The G-Lader was invented in 1905 by a Frenchman called Le Creux. Materials technology at the time prevented his design being a viable option. In the eighties once supercharging (as opposed to turbocharging) was decided upon as their route to performance Volkswagen decided to follow through with Le Creux's original design. Over 400 designs were produced before the current unit was settled on. The reliability of the current unit meets the following minimum requirement: Full boost at 10,000 rpm for 800 hours continuous. As a measure of what this means in real terms consider that one of the designs that fell by the wayside could only last 4 hours on the test bed under these conditions, but would still last 20,000 miles in a VW test car.
The lader (charger) unit has two air inlets and one outlet. One inlet is direct from the air cleaner box, the other recirculates unwanted compressed air. The lader is always spinning in proportion to engine revolutions (factor is 1.6 times crank speed). The unit is driven via two belts, which also drive the alternator. Outgoing air is driven through the intercooler (air cooled, using the same principle as the radiator, but without a fan) and then on to injection system. On the back end of the injection system is a bypass valve, which distributes the compressed air between the cylinders and the second lader inlet. The bypass valve is directly connected to the throttle. Only at full throttle opening is all the charge air directed to the cylinders, at other openings the air circulates, meaning the engine operates in pretty much a normally aspirated mode.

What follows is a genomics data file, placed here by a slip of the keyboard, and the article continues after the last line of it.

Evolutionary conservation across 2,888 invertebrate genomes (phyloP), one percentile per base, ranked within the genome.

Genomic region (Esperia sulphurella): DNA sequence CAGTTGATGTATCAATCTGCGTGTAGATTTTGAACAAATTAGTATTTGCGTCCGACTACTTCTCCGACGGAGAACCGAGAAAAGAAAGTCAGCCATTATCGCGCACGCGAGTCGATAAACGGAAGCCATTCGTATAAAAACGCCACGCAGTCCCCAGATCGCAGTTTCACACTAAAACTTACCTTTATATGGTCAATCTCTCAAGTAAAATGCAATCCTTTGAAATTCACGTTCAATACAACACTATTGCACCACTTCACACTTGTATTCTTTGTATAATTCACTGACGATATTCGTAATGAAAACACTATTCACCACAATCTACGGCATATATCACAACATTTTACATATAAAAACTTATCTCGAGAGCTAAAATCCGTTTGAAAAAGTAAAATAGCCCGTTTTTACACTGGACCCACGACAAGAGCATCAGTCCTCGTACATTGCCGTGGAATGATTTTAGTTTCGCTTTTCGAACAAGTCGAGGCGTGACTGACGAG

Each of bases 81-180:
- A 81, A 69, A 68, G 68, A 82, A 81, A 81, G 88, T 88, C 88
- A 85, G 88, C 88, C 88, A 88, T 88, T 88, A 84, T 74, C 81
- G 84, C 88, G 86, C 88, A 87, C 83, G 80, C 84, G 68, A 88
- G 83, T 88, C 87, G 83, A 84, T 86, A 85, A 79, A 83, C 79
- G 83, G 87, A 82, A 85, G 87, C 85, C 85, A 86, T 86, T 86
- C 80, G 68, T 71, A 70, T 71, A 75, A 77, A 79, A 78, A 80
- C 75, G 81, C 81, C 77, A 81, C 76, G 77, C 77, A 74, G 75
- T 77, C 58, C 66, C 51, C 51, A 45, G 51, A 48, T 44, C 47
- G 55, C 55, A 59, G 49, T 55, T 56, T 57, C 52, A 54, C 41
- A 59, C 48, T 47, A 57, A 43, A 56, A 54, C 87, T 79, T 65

Internally the lader is a double spiral shaped chamber. Air is pulled into the outer spiral then forced inwards via a magnesium displacer, which rotates eccentrically, using a similar principle to the Wankel engine. The hot outgoing air is driven through the intercooler, which by cooling the air (by about 130 degress F) compresses it.